Food & Culture

Anatomy of a dish: Gulab jamun

Made from sugar, spice and all things nice, these bite-sized sweets are the hit of many a Diwali feast.

By Georgie Meredith
In many South Asian cultures you'll find gulab jamun – those sweet, bite-sized spheres of heaven – at weddings, birthdays and festivals, where they're cooked and displayed en masse in large, round pans. They're made from a milky, deep-fried dough, which is bathed in sugar syrup perfumed with cardamom, saffron and rose water.
Originally a medieval Persian creation, these celebratory sweets are now a much-loved mithai, or dessert, in many South Asian cuisines. They're also widely eaten during Diwali, or Deepavali, the Festival of Lights which is celebrated over five days in November by Hindus, Jains, Sikhs and Newar Buddhists around the world.
The colour of the gulab jamun is usually a rich amber hue, but can turn almost black from caramelisation, depending on the style
in which they're made. Topped with crunchy nuts and sometimes served with ice-cream or creamy kulfi, these doughnut-like treats will have you finding any excuse to celebrate.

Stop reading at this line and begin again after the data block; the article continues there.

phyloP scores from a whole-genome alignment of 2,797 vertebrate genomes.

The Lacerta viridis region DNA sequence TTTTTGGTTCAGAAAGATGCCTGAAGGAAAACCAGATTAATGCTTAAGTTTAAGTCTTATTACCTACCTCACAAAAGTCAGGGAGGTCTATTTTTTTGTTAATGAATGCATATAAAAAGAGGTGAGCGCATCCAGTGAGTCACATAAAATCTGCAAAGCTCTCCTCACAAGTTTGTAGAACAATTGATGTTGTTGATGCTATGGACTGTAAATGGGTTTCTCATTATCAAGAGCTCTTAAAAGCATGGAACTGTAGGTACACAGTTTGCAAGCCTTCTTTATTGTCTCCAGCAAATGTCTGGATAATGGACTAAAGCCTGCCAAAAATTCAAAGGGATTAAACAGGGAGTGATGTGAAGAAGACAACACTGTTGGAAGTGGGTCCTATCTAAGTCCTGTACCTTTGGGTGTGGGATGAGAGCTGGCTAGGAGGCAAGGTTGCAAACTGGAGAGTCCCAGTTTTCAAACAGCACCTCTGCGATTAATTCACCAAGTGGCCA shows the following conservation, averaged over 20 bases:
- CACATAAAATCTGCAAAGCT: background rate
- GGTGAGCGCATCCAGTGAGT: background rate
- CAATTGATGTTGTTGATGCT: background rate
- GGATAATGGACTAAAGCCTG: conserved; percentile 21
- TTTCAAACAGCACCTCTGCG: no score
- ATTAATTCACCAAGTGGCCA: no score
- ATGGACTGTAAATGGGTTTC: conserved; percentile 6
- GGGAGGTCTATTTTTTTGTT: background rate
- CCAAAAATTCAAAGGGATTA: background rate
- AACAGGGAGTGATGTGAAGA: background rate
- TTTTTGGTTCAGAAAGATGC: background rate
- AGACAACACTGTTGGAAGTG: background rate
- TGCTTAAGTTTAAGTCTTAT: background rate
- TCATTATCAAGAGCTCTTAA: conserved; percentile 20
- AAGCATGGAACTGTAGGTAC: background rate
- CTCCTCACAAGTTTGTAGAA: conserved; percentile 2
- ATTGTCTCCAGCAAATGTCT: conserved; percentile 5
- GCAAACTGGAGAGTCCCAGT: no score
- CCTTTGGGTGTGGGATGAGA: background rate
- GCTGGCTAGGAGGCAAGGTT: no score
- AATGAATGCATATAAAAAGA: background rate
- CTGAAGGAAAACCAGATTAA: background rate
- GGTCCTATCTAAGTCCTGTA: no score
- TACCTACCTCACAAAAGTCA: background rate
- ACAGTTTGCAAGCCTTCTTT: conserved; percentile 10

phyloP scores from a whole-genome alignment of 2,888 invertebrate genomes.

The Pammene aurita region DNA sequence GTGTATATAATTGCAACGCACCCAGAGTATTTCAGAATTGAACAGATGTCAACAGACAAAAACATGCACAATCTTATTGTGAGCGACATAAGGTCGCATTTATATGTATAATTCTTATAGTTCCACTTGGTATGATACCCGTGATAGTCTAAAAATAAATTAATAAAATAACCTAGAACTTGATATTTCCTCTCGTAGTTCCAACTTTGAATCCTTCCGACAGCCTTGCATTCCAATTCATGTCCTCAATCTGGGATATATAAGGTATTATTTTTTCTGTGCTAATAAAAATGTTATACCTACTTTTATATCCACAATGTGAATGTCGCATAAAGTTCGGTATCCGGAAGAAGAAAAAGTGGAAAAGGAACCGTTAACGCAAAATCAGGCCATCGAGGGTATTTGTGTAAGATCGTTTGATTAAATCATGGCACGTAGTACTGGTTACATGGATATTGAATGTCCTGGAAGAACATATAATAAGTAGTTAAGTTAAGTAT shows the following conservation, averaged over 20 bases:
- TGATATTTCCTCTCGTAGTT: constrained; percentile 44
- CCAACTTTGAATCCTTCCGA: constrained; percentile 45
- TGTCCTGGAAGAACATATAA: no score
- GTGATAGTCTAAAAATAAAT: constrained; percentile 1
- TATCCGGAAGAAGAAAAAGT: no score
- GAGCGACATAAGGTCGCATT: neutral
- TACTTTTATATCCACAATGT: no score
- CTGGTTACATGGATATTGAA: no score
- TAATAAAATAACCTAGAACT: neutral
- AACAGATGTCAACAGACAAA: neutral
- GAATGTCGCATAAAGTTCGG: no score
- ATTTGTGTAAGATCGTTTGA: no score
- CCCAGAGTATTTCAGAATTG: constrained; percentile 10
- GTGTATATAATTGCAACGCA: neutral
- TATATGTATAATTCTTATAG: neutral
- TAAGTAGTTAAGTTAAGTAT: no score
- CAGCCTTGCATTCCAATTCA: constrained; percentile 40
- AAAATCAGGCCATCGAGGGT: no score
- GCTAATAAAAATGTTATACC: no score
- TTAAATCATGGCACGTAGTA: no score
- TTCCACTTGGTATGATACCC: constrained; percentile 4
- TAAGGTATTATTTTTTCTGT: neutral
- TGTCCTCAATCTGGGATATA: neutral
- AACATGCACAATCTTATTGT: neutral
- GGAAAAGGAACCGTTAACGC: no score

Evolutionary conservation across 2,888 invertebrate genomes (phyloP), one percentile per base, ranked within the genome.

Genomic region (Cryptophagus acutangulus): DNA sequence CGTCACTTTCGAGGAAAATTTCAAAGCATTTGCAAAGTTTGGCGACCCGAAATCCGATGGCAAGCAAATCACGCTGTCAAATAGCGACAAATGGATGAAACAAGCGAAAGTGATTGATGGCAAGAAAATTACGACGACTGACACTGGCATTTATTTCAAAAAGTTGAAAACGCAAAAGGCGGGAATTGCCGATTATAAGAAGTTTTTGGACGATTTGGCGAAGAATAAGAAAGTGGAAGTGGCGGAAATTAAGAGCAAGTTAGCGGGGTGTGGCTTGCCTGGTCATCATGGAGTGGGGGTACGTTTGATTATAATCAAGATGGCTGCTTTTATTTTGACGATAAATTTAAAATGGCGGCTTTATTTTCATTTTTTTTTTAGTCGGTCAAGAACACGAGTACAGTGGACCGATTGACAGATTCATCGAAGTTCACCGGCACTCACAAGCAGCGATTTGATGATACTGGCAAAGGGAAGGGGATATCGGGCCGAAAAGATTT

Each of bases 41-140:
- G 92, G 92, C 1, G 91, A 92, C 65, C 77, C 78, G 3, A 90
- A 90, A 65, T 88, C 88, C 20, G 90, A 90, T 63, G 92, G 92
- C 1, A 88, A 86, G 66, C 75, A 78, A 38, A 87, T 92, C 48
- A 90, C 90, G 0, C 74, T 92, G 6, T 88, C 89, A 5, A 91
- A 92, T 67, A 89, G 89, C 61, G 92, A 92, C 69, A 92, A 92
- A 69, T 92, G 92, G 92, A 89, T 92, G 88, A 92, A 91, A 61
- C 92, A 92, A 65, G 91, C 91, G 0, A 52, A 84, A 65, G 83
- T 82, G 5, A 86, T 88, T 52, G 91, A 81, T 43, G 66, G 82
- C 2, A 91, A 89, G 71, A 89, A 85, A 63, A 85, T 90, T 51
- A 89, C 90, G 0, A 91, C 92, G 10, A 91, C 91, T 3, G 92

The dough

Gulab jamun dough is made from khoya – milk that's been simmered down to a slightly dry, crumbly solid. Mixed with a touch of cardamom, some flour, baking powder and warm milk, it's then kneaded until smooth, and fried in oil or ghee.

The syrup

Gulab jamun would be nothing without the wonderfully fragrant floral syrup in which it's steeped. Sugar, cardamom and rose water are the key ingredients here, along with kewra – an oil extracted from pandanus leaves – and saffron.

The garnishes

You might find gulab jamun adorned with silver leaf, almond or pistachio slivers and dried rose petals. It's occasionally served
with a scoop of vanilla ice-cream, too.

Where to find them

These little sweets have been on the dessert menu at Tonka in Melbourne since day one. You'll also see them in the colourful display cabinet at Taj Indian Sweets and Restaurant in Sydney's Harris Park.

Want to make gulab jamun at home?

Adelaide's Parwana Afghan Kitchen has shared their gulab jamun recipe, which co-owner Durkhanai Ayubi says are a lighter, creamier take on the dessert. Tonka's recipe for gulab jamun, meanwhile, adds smooth ricotta to the dough.
  • undefined: Georgie Meredith